DRYing up parameter checks

— March 15, 2006 at 10:46 PST

Here is a very simple way to check that the parameters coming into an action are useful. Remember, it's important to guard against both coding errors and people constructing bogus URLs.

class RecipeController < ApplicationController
  def recipe
    return bogus("Unknown Recipe") unless @recipe = Recipe.find_by_id(params[:id])
  def bogus(message)
    flash[:warning] = message
    redirect_to :action => "home" 

The cool thing is that find_by_id(params[:id]) returns nil if there is no id param, or if there is one but it is invalid. I've been putting this one-liner in all my actions and now I feel much safer.

8 commentsrails

  1. Łukasz Piestrzeniewicz2006-03-16 13:09:46

    Wouldn't it be better to render a 404 page instead of redirecting?

    Something among the lines of:

    def bogus(message)
      flash[:warning] = message
      render :action => "not_found", :status => 404
  2. Josh Susser2006-03-16 13:25:59

    @ Łukasz: Yes, that's an option to the redirect. Just depends on the user experience you want.

  3. Jon Bauman2006-04-10 21:44:49

    Wouldn't it be easier to do this as a before filter? Something like this (not tested):

    class FooController < ApplicationController
      before_filter :bogosity_check
      def bogosity_check
        unless instance_variable_set(params[:action].to_sym, self.class.find_by_id(params[:id]))
          return bogus("Unknown #{params[:action].humanize}")
  4. Josh Susser2006-04-10 21:55:03

    @Jon: First off, thanks for using the word bogosity in your code :-)

    My one-liner bogosity check is flexible enough to deal with any kind of parameter to an action. It seems like your filter approach would be limited to a certain set of parameter checks, so if an action needs to deal with a different kind of parameter scheme your filter wouldn't work.

  5. Jon2006-04-12 09:51:40


    It's true that this check woludn't handle all cases, I just envisioned the same one-liner being written many times. It would be simple to combine these with :only or :except parameters to the before filter.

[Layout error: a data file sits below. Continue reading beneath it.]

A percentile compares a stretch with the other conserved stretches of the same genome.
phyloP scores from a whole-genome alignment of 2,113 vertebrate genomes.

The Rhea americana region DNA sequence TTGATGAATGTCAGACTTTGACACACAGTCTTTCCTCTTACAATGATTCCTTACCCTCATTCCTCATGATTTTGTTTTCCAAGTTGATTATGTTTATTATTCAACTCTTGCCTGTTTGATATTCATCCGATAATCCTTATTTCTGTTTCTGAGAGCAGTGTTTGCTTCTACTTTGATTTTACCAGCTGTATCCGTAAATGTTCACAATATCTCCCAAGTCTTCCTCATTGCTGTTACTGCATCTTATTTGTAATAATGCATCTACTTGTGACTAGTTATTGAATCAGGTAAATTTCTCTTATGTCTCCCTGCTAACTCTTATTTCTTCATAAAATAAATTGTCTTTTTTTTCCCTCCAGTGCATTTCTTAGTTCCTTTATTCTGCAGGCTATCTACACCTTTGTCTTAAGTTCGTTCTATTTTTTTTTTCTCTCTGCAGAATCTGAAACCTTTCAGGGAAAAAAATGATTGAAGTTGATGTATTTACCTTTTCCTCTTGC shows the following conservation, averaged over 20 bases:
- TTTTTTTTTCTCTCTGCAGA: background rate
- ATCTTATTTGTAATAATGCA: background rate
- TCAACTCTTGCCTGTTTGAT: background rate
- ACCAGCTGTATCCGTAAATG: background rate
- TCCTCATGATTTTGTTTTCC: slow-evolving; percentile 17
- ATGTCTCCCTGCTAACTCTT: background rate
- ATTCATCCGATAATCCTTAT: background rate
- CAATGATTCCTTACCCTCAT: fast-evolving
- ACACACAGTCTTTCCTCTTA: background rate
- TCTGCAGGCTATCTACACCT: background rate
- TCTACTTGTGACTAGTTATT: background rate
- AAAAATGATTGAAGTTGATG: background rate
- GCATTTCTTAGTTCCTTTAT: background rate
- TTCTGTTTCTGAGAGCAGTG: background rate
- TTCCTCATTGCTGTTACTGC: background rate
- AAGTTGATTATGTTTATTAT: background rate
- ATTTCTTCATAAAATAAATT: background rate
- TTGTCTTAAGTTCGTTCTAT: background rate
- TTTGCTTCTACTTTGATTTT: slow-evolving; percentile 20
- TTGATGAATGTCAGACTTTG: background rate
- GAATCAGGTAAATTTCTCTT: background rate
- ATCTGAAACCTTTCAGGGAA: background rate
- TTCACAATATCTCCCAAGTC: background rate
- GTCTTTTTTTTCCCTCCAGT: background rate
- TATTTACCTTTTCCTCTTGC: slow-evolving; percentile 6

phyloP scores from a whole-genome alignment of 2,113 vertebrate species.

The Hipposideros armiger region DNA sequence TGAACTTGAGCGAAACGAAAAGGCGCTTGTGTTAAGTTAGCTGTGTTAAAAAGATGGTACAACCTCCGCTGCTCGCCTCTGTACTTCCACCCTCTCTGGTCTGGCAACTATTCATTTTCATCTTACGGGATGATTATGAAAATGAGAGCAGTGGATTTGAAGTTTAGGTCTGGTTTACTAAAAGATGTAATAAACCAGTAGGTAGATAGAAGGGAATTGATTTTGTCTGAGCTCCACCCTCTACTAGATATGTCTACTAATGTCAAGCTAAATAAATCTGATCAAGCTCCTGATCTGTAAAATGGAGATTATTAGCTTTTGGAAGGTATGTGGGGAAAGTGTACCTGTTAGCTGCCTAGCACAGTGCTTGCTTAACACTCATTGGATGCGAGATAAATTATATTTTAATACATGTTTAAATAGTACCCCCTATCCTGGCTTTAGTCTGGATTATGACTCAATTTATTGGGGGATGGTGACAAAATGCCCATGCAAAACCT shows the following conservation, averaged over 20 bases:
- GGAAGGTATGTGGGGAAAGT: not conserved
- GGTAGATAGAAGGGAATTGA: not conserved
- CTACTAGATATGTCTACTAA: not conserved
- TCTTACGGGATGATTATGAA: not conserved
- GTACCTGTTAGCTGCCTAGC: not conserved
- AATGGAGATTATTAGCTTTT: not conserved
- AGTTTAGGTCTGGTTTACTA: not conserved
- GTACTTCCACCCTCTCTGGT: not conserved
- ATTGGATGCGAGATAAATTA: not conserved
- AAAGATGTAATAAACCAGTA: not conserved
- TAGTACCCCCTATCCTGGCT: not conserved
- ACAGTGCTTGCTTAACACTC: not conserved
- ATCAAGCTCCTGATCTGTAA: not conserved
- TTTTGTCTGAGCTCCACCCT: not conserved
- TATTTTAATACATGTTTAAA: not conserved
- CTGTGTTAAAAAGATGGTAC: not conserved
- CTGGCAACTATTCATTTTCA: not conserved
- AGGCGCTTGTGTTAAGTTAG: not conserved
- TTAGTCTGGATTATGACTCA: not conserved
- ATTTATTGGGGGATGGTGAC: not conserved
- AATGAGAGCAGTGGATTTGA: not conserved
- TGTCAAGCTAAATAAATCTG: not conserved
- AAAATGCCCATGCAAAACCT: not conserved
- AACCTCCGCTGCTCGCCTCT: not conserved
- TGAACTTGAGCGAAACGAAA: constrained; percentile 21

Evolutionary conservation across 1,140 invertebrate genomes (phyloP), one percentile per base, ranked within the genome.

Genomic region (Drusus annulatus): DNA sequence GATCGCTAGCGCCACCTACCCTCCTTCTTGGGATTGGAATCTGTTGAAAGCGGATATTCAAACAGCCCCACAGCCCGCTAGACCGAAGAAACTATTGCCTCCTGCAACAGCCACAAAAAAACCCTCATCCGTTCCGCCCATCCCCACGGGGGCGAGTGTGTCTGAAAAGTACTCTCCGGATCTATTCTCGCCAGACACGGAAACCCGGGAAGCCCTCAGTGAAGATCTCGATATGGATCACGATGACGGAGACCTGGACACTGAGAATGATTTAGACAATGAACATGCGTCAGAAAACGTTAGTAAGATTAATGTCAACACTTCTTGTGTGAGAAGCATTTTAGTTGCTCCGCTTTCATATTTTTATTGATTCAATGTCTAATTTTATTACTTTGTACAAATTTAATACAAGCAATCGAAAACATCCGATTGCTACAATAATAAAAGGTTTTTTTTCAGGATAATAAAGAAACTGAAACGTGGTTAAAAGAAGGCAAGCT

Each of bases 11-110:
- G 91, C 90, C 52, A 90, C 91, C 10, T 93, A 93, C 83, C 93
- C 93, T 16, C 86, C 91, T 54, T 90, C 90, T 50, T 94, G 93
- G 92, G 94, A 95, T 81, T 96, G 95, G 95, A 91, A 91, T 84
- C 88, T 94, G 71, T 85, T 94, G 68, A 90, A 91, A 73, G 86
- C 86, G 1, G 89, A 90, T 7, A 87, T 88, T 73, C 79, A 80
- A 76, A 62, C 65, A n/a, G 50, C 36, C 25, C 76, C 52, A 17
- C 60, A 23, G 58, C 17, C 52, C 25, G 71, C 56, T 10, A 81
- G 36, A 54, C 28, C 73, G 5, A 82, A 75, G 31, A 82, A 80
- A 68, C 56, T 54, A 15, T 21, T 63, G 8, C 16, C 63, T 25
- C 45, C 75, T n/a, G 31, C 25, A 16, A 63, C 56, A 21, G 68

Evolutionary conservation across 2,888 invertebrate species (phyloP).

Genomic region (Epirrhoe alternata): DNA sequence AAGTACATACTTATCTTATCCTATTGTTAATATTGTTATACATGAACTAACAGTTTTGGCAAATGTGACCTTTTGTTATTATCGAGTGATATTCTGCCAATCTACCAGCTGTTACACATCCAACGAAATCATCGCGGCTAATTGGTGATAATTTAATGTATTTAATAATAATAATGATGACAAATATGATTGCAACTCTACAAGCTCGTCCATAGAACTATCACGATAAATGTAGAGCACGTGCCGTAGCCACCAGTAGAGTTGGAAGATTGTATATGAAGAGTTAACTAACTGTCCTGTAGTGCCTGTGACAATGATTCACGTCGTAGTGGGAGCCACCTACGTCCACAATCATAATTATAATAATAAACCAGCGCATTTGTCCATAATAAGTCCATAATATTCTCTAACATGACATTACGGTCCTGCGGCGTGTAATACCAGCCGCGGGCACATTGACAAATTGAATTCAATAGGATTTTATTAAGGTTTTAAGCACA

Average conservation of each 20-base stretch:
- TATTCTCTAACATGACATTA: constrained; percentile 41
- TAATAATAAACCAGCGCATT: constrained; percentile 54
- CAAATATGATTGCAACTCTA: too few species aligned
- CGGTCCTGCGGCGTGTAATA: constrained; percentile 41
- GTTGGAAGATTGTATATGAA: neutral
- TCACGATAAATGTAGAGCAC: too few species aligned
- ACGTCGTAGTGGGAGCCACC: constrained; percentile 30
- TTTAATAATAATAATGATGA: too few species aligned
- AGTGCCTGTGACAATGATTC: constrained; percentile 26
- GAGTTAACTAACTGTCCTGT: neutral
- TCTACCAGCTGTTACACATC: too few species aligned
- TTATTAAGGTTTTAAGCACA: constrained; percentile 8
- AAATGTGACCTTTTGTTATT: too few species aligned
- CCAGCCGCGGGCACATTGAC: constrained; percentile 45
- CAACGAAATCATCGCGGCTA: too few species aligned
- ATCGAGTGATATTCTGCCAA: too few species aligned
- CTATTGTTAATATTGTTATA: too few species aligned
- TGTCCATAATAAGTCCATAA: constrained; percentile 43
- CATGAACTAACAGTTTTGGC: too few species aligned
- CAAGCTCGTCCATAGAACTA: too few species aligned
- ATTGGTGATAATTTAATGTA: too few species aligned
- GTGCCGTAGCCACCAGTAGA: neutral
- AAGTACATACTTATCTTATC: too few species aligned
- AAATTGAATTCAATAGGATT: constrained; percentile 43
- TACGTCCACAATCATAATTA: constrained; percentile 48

6. kelly felkins2006-04-17 08:48:04

    This may be controversial, but what are you trying to accomplish here? Provide a nice UI for someone constructing URLs? I edit URLs all the time and love to do it and love people that do it -- but I don't think the application must provide a nice UI for invalid parameters. I think you can generate a lot of code trying to protect against this stuff and the code is fragile and the bloat slows down development.

    In my opinion, the models should protect against invalid or unapproved access by throwing acceptions. The controllers and views should guide people to appropriate access. If someone edits the url and specifies an ID that is invalid or inappropriate, then a stack trace is fine....

    I have a feeling I will regret saying this publicly.. ;-)


    railsinator at gee mail

  7. Josh Susser2006-04-17 09:04:29

    @kelly: nothing wrong with being controversial here :-) What I'm trying to accomplish is prevent the user from seeing a stack trace or WSOD. A user wouldn't have to hack a URL manually to get a bogus id - just returning to a bookmark for an item that is later deleted would do it. Since the controller is responsible for deciding what to do in response to a URL, I put the check there. My goal is that the user not think my app is broken just because he used an old bookmark.

    ActiveRecord already protects against invalid IDs. find() will either throw an exception or return nil or [] depending on how it's called, but that doesn't automatically provide a nice user experience.

  8. Kelly2006-05-18 00:33:09

    My goal is that the user not think my app is broken just because he used an old bookmark.

    I see your point. Thanks.


Sorry, comments for this article are closed.